Waged for 5 years from 1180-1185, on the island of Honshu between Taira and Minamoto families; resulted in the destruction of Taira and also resulted in the feudal age
military government established by the Minamoto following Gempei wars; centered at Kamakura; retained emperor, but real power resided in military government and samurai
military leaders of the bakufu
a warrior family closely allied with the Minamoto; dominated Kamakura regime and manipulated Minamoto rulers; ruled in name of emperor
Ashikaga Takuaji
member of Minamoto family; overthrew KamaKura regime and established Ashikaga shogunate (1336-1573); drove emperor from Kyoto to Yoshino
warlord rulers of small states following Onin war and disruption of Ashikaga shogunate; holding consolidated into unified and bounded mini-states
earliest Korean kingdom; conquered by Han in 109 BCE
tribal people of northern Korea; established an independent kingdom in the northern half of the peninsula; adopted cultural Sinification
extensive adaptation of Chinese culture in other regions
dynasty (1392-1910); succeeded Koryo dynasty after Mongol invasions; restored aristocratic dominance and Chinese influence
Trung Sisters
leaders of a rebellion in Vietnam against Chinese rule in 39 CE; demonstrates importance of women in Vietnamese society
Khmers and Chams
Indianized Vietnamese peoples defeated by northern government at Hanoi
southern Vietnamese dynasty with capital at Hue that challenged northern Trinh dynasty with center at Hanoi
Chinggis Khan
born in 1170s; elected supreme Mongol ruler (khagan) in 1206; began the Mongols rise to world power; died 1227
basic fighting units of Mongol forces; made up of 10,000 cavalrymen divided into smaller units
rulers of Xi-Xia kingdom of northwest China; during the southern Song period; conquered by Mongols in 1226
Shamanistic religion
Mongol beliefs focused on nature spirits
grandson of Chinggis Khan and ruler of Golden Horde; invaded Russian in 1236
Golden Horde
one of four regional subdivisions of the Mongol Empire after death of Chinggis Khan; conquered and ruled Russua during the 13th and 14th c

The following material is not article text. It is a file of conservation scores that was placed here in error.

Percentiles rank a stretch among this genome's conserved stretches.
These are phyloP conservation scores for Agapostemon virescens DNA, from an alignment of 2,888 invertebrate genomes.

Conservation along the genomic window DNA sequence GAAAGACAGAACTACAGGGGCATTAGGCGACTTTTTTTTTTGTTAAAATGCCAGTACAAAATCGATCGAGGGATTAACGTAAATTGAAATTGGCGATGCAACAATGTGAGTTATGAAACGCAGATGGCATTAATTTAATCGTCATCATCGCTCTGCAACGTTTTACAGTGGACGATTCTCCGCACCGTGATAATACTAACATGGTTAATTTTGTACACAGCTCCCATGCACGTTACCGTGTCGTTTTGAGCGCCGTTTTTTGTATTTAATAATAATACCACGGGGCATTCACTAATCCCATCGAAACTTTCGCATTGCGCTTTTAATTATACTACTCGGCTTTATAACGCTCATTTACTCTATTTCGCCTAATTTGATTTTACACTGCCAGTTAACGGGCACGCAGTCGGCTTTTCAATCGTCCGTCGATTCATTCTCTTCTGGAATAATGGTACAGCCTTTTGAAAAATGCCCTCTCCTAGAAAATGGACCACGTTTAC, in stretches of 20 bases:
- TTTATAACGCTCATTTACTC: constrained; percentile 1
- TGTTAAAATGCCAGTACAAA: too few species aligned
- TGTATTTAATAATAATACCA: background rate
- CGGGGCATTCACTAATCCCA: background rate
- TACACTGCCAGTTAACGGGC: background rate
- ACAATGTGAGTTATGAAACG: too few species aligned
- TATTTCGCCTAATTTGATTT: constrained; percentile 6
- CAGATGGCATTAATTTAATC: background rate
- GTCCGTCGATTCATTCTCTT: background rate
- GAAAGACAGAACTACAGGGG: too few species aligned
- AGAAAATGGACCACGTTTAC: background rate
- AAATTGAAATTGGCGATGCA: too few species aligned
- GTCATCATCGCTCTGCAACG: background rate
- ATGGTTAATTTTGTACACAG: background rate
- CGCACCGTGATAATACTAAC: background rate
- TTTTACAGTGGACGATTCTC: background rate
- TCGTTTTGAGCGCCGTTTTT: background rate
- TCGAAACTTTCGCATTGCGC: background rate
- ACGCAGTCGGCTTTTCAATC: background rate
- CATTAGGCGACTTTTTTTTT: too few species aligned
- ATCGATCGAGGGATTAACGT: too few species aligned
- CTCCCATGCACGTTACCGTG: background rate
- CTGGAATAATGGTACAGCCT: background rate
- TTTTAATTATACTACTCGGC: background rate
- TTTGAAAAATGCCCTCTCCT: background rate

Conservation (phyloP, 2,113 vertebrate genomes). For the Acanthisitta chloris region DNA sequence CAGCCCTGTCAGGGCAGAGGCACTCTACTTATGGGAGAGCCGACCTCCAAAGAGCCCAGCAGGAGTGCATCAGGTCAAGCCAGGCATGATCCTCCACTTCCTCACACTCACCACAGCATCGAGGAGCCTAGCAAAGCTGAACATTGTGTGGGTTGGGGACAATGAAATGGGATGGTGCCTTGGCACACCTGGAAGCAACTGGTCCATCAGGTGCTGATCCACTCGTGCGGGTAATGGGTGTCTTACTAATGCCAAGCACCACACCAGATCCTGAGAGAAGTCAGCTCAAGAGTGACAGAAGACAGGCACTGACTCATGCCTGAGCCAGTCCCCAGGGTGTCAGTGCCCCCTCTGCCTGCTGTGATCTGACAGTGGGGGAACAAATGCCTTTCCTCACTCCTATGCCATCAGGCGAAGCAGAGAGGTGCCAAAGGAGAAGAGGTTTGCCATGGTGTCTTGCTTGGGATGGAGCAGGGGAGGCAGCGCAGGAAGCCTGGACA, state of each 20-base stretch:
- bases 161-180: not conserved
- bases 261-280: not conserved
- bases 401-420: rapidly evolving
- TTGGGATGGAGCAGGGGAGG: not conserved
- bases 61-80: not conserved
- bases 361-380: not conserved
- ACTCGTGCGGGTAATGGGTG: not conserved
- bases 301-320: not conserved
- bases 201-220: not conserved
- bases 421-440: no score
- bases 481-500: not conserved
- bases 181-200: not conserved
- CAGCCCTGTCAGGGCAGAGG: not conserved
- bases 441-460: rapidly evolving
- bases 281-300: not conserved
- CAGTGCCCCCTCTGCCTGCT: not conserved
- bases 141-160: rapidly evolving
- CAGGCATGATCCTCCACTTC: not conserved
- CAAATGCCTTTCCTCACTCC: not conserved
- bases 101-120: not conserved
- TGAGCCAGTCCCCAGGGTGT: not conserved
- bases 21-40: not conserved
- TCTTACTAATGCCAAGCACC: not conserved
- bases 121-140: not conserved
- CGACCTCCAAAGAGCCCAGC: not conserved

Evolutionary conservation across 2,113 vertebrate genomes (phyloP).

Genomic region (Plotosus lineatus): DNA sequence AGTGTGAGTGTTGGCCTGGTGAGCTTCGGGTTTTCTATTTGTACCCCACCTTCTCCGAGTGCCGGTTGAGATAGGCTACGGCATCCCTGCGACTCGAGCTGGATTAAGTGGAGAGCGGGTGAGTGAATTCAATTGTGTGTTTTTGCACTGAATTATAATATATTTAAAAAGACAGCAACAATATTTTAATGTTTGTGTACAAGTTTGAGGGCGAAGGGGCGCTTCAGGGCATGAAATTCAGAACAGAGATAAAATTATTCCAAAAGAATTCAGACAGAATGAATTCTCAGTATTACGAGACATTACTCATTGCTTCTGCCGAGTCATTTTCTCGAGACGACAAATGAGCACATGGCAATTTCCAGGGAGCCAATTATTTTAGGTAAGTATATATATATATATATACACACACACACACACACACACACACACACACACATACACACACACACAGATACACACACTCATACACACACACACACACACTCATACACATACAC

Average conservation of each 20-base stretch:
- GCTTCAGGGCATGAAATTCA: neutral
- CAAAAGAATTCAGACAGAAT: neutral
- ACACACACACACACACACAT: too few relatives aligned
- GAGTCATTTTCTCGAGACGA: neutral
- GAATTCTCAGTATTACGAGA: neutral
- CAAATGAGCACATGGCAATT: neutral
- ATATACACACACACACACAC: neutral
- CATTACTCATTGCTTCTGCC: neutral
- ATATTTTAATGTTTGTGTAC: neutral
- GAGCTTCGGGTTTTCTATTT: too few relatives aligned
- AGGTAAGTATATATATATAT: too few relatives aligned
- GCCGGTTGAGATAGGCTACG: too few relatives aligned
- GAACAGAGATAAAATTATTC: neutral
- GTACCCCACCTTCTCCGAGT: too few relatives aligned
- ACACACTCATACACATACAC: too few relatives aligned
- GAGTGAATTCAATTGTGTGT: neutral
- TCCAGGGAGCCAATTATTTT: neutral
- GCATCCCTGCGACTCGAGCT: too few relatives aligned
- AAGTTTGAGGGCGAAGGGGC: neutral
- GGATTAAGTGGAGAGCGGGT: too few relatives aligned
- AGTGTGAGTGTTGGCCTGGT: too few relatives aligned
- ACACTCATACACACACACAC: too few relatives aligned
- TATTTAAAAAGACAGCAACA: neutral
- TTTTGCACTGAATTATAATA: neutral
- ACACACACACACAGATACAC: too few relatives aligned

Prester John
a mythical Christian monarch whose kingdom supposedly had been cut off from Europe by the Muslim conquests; some thought he was Chinggis Khan
Ilkhan khanate
one of four regional subdivisions of the Mongol empire after the death of Chinggis Khan; eventually included much of Abbasid empire
grandson of Chinggis Khan and rule of Ilkhan khanate; captured and destroyed Abbasid Baghdad
Muslim slave warriors; established dynasty in Egypt; led by Baibars defeated Mongols in 1260
Kubilai Khan
grandson of Chinggis Khan; conquered China; established Yuan dynasty in 1271
influential wife of Kubilai Khan; demonstrated refusal of Mongol women to adopt restrictive social conventions of Confucian China
Asian Christian sect; cut off from Europe by Muslim invasions
White Lotus Society
secret religious society dedicated to overthrow of Yuan dynasty
Ju Yuanzhang
Chinese peasant who led successful revolt against Yuan; founded Ming dynasty
last major nomad leader; 14th c, known to the West as Tamerlane; Turkic ruler of Samarkand; launched attacks in Persia, Fertile Crescent, India, southern Russia; empire disintegrated after his death in 1405
Ottoman Empire
Turkish empire established in Asia Minor and eventually extending through the Middle East and the Balkans; conquered Constantinople in 1453 and ended Byzantine Empire
Ming Dynasty
replaced Mongal Yuan dynasty in China in 1368; lasted until 1644; initially mounted large trade expeditions to southern Asia and Africa; later concentrated on internal development within China
Zheng He
Muslim Chinese seaman; commanded expeditions throughout the Indian Ocean
cultural and political elite movement beginning in Italy circa 1400; rested on urban vitality and expanding commerce; produced literature and art with distinctly more secular priorities than those of the European Middle Ages
Portugal, Castile, and Aragon
regional Iberian kingdoms; participated in reconquest of peninsula from Muslims; developed a vigorous military and religious agenda
Vivaldi brothers
Genoese explorers who attempted to find a western route to the "Indies"; precursors of European thrust into southern Atlantic
Henry the Navigator
Portuguese prince; sponsored Atlantic voyages; reflected the forces present in last postclassical Europe
judging foreigners by the standards of one's own group; leads to problems in interpreting world history